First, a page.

If the inspection results from a fatality or serious injuries and/or a lawyer is present during the inspection process, the compliance officer will typically delay for a short period. The best strategy is often to allow OSHA to perform the walk around inspection and review documents. Then the attorney can step in when OSHA wants to begin interviews.

Facility professionals have other rights as representatives of an employer. But if an OSHA inspector is allowed into the facility and the management staff acts in a cooperative, businesslike manner, unfortunately the company in question will permanently waive a number of its rights.

Ask For A Warrant

An employer’s rights are only preserved by a request for an inspection warrant. This is merely a simple matter of procedure; it is not a criminal warrant. Facility managers who do not ask for a warrant will have committed to a “voluntary” inspection.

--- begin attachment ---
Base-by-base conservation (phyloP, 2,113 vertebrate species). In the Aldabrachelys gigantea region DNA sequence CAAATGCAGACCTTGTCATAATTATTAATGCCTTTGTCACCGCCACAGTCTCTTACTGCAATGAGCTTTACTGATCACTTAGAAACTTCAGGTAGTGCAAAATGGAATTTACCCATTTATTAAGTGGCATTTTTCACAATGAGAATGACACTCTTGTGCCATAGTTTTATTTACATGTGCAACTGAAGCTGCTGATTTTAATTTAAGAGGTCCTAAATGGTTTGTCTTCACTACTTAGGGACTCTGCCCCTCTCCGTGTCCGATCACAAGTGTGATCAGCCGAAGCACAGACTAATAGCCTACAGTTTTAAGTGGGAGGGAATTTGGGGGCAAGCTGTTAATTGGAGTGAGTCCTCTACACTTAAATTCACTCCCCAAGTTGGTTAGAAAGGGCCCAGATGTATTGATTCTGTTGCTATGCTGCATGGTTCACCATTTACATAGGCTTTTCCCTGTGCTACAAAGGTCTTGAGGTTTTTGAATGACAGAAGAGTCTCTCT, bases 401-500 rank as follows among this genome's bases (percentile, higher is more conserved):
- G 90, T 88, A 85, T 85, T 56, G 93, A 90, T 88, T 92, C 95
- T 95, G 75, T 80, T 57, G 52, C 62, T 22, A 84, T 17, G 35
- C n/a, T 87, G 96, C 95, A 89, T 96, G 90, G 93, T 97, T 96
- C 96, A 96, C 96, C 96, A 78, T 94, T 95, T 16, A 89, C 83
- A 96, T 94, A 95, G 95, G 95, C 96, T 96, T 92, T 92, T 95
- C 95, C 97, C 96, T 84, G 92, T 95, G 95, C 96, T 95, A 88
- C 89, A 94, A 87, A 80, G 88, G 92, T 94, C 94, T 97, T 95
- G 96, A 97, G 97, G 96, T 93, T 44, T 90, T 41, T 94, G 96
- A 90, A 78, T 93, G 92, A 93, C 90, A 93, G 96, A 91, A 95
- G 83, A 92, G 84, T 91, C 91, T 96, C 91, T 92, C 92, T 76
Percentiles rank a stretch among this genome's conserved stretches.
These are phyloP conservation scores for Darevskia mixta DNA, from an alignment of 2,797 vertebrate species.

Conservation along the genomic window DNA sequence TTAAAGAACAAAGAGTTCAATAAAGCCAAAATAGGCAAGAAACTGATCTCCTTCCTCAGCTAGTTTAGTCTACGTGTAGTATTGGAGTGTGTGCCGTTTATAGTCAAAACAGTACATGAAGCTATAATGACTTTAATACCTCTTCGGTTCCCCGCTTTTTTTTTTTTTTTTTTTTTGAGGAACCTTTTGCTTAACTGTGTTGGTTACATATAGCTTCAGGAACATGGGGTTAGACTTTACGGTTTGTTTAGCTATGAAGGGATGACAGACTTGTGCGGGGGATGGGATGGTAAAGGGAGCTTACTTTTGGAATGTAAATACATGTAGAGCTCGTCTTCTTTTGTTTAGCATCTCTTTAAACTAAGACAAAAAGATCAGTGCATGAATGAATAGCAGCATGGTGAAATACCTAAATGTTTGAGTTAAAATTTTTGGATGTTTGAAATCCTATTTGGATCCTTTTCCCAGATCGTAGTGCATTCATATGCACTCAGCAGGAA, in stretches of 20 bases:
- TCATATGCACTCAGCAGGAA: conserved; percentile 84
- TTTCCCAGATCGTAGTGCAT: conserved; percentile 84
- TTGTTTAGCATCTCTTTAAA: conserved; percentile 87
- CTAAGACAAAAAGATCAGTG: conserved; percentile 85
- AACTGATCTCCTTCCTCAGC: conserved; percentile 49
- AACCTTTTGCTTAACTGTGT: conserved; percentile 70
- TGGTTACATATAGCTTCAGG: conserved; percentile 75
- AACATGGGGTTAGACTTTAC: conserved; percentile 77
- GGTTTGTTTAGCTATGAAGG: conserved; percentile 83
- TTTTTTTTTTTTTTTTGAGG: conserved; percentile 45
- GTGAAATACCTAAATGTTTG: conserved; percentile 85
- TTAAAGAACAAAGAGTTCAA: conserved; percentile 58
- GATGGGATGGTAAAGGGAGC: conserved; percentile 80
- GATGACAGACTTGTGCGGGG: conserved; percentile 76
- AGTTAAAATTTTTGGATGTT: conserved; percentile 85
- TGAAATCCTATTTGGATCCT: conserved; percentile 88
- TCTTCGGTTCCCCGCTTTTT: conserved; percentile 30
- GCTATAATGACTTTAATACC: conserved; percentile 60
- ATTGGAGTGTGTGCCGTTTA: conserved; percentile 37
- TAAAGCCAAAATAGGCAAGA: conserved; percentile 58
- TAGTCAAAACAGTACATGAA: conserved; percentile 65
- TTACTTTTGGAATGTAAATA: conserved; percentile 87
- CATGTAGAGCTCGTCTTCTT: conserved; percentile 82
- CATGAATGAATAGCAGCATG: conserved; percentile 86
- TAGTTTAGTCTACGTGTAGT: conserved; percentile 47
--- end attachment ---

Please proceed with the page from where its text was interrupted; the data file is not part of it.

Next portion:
Professionals have several important things to know when an administrative warrant is served: it can only be served upon an authorized employer representative (usually a corporate officer), and arrangements can be made for the inspection to be conducted at a reasonable time. It does not authorize an inspector to march into a facility accompanied by armed guards. It does mean that the inspection will be conducted at some time during a 30-day period.

What To Expect